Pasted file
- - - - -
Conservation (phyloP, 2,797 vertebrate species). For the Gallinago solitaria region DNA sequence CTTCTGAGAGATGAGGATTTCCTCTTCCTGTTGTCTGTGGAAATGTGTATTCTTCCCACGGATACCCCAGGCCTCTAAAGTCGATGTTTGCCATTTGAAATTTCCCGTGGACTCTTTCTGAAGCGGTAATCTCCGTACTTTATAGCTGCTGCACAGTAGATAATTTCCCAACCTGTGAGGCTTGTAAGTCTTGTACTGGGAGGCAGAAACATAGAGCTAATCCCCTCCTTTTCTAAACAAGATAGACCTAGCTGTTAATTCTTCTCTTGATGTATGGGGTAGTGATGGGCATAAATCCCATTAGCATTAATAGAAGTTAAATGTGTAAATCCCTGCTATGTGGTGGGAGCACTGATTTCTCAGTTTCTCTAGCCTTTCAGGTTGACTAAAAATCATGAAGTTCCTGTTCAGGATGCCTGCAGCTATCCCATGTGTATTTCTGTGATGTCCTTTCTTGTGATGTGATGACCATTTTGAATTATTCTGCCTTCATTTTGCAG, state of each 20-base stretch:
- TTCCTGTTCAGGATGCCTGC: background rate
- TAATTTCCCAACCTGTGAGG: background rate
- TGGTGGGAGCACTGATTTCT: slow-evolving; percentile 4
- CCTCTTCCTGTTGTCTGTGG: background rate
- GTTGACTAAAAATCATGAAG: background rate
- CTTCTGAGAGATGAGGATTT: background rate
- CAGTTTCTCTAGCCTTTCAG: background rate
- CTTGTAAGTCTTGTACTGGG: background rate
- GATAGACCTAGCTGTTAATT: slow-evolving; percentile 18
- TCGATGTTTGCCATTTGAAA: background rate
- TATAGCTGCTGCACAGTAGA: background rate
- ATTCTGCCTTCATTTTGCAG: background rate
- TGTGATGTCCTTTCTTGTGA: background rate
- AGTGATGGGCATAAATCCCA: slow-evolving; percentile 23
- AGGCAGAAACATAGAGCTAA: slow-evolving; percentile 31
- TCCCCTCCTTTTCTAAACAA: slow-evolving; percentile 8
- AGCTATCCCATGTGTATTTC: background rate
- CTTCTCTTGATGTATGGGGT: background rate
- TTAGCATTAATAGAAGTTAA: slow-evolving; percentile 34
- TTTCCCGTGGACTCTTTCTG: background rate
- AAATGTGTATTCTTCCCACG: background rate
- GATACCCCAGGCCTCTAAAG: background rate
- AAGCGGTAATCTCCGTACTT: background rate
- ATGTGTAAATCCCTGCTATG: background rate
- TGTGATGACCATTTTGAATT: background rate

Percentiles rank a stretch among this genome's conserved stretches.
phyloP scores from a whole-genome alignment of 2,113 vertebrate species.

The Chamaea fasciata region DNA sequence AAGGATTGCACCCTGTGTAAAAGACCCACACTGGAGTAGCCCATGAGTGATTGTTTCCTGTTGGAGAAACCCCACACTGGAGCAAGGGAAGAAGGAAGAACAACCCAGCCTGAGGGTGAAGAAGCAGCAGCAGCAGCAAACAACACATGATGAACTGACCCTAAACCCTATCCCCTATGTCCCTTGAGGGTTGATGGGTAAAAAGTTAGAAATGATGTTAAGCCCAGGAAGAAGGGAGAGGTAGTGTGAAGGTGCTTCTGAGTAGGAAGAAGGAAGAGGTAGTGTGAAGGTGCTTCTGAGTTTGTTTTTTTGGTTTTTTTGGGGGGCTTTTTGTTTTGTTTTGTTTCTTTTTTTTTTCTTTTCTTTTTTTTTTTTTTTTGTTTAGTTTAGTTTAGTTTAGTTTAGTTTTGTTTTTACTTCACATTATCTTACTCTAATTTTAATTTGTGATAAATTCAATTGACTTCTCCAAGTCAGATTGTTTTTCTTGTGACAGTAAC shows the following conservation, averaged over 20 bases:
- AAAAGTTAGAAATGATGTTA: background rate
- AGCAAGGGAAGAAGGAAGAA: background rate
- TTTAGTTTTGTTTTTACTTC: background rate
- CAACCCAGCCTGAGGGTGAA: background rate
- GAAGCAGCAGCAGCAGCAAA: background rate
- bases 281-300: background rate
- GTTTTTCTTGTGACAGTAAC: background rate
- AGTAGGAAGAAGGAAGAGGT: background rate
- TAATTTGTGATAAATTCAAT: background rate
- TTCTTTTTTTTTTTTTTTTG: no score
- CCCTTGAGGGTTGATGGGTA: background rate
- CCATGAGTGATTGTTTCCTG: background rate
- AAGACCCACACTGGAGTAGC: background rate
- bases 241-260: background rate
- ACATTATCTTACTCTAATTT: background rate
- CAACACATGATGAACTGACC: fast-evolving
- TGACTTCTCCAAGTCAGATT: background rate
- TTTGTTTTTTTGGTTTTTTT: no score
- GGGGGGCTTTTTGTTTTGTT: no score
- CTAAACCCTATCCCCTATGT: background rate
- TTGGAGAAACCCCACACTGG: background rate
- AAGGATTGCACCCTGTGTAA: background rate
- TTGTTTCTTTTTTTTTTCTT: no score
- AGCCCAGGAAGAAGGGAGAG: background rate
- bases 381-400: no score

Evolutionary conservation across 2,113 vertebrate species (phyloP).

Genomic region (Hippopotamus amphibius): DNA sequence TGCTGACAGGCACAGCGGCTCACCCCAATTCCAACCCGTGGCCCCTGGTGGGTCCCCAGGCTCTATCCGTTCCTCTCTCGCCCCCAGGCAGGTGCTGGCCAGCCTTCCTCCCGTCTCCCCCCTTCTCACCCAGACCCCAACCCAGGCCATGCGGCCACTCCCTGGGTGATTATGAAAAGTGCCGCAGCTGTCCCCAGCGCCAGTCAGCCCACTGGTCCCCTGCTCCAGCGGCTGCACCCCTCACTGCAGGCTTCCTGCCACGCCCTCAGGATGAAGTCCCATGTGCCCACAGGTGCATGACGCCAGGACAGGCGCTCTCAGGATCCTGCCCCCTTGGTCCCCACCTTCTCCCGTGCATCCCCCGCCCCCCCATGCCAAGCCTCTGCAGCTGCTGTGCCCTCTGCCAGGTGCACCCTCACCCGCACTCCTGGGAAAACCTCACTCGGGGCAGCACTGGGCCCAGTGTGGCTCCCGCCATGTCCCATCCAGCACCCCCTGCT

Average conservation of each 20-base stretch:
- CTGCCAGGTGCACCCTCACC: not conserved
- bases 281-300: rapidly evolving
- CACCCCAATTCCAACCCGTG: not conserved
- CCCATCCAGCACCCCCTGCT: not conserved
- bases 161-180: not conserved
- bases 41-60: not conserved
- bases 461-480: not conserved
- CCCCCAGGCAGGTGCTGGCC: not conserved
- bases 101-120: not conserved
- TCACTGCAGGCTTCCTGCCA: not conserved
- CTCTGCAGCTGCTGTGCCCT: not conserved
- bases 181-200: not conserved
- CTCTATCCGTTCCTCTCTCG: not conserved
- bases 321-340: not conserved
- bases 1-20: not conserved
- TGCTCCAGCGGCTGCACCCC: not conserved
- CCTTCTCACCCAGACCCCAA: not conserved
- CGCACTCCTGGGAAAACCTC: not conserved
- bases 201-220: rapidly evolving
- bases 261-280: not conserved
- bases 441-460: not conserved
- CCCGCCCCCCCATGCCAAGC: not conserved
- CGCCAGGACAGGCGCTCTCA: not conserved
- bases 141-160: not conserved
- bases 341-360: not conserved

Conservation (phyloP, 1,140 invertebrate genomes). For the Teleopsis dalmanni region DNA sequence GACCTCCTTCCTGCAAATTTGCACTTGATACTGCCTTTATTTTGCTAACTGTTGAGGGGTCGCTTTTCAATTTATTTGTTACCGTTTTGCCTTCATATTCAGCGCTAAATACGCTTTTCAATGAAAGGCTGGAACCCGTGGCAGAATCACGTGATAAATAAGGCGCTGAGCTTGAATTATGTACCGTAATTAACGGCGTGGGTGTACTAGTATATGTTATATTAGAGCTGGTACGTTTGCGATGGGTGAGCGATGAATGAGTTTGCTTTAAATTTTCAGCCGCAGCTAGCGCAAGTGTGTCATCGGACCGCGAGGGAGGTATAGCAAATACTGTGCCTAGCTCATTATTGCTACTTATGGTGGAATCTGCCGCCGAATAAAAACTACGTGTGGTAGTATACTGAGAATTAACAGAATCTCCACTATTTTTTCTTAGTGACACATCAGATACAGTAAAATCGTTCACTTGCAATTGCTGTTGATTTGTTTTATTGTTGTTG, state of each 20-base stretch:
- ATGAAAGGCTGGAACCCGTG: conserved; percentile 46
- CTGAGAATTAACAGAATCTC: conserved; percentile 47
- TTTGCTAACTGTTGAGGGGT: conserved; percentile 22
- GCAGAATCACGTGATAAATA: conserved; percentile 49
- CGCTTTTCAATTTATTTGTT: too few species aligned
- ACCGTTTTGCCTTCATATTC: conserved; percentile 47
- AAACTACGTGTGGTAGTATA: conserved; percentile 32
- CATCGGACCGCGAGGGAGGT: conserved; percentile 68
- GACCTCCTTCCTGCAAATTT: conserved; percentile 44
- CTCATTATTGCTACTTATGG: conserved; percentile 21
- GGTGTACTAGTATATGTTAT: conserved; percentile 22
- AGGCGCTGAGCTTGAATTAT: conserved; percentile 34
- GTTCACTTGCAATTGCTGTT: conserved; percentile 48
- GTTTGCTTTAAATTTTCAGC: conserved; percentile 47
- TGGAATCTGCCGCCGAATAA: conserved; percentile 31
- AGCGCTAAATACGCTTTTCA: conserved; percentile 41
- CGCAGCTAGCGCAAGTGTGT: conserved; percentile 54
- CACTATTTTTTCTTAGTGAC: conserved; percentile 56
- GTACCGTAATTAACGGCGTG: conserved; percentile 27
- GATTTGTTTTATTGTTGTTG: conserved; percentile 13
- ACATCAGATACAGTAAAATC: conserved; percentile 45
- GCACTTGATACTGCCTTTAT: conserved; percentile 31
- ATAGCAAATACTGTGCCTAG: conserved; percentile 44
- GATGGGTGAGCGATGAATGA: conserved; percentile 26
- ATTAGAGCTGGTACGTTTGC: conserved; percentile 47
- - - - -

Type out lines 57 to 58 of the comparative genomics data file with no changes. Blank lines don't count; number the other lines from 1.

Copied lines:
Average conservation of each 20-base stretch:
- CTGCCAGGTGCACCCTCACC: not conserved